Despite strong opposition from major bodies, the 306 m London Bridge Tower – set to be the tallest building in Europe – has finally been granted planning permission
Renzo Piano’s great glass skyscraper at London Bridge has finally been given the go ahead. The controversial “Shard of Glass” was given planning permission by John Prescott this week despite calls from CABE and English Heritage to reject consent.

At 306m the London Bridge Tower will be the tallest building in Europe and the sixth highest skyscraper ever built. English Heritage has heavily criticised the scale of the building and said this week that it was “disappointed” at Prescott’s decision. It said that the tower would be an inappropriate addition to the London skyline: it is particularly concerned about how it will impinge on views of St Paul’s Cathedral and the Tower of London.

CABE’s opposition to the scheme is more complex. At the inquiry CABE deputy chairman Paul Finch acknowledged that the tower would be an “outstanding new feature for the London skyline,” and called his organisation a reluctant objector.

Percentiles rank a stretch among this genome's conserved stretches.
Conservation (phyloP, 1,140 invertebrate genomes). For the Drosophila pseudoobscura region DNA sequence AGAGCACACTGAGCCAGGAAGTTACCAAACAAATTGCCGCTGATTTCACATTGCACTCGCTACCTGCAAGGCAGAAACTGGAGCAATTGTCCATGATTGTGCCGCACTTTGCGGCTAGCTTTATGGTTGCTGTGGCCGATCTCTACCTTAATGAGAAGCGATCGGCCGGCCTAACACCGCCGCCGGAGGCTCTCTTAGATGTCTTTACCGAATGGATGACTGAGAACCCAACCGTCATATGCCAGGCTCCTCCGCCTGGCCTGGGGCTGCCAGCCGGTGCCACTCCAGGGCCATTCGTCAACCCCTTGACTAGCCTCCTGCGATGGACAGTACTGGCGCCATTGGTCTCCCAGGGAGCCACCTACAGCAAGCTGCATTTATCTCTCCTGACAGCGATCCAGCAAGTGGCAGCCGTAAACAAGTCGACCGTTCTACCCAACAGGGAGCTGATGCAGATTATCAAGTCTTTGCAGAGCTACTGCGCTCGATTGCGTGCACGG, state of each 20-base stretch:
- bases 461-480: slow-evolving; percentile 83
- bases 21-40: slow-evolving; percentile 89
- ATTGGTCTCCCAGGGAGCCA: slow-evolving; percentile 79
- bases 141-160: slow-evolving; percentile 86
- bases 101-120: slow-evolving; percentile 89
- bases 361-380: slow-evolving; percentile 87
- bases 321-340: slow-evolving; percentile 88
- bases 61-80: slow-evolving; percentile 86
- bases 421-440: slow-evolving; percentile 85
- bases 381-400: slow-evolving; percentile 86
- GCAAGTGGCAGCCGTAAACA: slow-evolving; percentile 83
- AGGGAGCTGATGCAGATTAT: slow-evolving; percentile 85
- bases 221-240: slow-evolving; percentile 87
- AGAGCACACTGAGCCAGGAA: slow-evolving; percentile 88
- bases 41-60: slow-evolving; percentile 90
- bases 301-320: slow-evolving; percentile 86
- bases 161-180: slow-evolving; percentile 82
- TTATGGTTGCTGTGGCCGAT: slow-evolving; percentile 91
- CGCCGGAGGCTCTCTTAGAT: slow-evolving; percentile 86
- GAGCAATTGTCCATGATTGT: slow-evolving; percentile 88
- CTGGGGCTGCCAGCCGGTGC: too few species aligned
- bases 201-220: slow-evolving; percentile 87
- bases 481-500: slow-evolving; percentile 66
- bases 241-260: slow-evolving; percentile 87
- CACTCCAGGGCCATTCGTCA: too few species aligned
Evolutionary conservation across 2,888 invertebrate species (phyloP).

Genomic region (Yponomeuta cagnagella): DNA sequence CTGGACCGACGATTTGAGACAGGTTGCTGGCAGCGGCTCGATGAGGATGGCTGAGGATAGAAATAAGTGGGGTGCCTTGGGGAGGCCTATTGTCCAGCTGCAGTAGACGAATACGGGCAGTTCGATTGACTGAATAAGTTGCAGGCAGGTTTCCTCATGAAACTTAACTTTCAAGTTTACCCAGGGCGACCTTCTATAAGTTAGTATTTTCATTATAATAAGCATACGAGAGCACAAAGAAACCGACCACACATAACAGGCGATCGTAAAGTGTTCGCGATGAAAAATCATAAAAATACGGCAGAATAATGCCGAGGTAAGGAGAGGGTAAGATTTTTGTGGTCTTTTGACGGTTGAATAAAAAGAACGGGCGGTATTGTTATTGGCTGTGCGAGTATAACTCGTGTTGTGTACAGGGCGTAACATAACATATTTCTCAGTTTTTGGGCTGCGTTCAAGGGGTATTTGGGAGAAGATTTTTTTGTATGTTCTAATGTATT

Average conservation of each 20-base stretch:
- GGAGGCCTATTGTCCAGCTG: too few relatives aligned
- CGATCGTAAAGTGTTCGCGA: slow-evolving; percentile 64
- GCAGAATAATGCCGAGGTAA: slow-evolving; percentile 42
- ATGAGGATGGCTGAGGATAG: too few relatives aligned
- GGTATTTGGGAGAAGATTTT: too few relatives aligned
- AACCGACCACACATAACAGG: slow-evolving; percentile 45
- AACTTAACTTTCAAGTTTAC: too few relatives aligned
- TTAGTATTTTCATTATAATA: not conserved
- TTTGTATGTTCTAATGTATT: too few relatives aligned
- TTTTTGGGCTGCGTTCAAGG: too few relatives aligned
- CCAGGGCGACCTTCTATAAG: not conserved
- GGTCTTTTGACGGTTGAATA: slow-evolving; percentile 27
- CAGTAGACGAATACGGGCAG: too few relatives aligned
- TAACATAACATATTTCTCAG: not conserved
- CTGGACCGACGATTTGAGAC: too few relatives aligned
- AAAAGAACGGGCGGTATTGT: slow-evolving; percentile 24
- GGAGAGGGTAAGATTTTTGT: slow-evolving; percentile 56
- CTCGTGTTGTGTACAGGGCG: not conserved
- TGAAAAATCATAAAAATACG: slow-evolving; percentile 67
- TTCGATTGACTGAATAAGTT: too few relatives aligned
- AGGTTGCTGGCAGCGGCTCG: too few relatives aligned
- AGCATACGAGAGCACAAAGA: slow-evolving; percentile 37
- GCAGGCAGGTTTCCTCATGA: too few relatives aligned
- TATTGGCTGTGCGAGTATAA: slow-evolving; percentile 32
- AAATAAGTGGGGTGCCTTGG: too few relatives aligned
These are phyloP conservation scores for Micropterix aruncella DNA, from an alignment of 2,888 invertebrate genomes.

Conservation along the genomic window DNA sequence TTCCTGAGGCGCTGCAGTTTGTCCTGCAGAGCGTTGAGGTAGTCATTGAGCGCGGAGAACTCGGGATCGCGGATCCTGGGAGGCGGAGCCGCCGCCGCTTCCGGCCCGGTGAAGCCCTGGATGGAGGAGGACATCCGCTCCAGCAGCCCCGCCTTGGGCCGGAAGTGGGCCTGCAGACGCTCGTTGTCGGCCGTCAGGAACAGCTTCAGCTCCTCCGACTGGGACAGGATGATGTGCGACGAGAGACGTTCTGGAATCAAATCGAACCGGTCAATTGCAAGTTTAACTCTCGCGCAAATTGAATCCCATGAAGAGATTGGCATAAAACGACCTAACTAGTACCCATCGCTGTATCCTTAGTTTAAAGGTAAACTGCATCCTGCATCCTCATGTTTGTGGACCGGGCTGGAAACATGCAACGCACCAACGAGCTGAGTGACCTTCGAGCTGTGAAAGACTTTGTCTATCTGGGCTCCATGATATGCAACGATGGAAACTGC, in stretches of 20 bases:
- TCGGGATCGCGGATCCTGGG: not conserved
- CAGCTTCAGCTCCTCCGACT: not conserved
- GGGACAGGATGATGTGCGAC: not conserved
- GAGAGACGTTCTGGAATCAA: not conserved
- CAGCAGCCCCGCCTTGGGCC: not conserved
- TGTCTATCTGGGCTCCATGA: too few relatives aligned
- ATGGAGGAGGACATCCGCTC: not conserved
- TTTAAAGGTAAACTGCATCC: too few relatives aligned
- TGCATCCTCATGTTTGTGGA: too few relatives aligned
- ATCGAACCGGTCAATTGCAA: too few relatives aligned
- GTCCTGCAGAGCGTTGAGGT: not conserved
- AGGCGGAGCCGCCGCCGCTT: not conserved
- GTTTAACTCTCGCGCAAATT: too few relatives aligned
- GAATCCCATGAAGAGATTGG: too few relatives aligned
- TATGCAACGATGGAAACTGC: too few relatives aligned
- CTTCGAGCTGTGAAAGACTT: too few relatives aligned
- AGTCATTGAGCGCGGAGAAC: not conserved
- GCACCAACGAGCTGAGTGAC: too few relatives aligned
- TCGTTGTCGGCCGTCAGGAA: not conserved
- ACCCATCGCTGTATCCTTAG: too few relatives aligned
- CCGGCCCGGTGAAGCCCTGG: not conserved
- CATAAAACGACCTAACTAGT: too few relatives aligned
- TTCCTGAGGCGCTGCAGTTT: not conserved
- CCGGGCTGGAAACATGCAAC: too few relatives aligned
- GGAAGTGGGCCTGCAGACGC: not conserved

At the planning enquiry in May, the architectural watchdog said its prime concern was the quality and size of the public space at the tower’s base. Finch said that “the public realm benefits should match the scale and ambition of Piano’s tower” and called for the whole London Bridge station area to be masterplanned.

CABE’s view drew a stinging response from Lord Richard Rogers who called the body’s objection an “absolute mistake”. He describes Piano’s design as a “true masterpiece” and by rejecting the tower on the grounds of the public space he said that CABE was throwing the baby out with the bathwater.

The quango’s stance may have been uncompromising but it seems to have won some concessions. At the inquiry, Southwark council said it would be setting up a strategic development management group to tackle the issues surrounding the environment at the base of the tower.

CABE also said this week that it was encouraged by the work undertaken by the developer and the Greater London Authority in respect of the public realm and transport improvements. CABE has further grounds for optimism: the tower’s developers Sellar Properties and CLS Holdings have purchased the 20-storey New London Bridge House close to the tower’s site. Southwark council believes that this purchase will allow the developer to provide more public space.

Though John Prescott has given consent, CABE is still pressing for improvements – as its response to the ruling makes clear: “As the developer has now bought the adjoining site, we hope that this will enhance the prospect of further improvements to the area that we have consistently sought.”

We will know how influential CABE has been in six years time when London’s largest landmark is due for completion.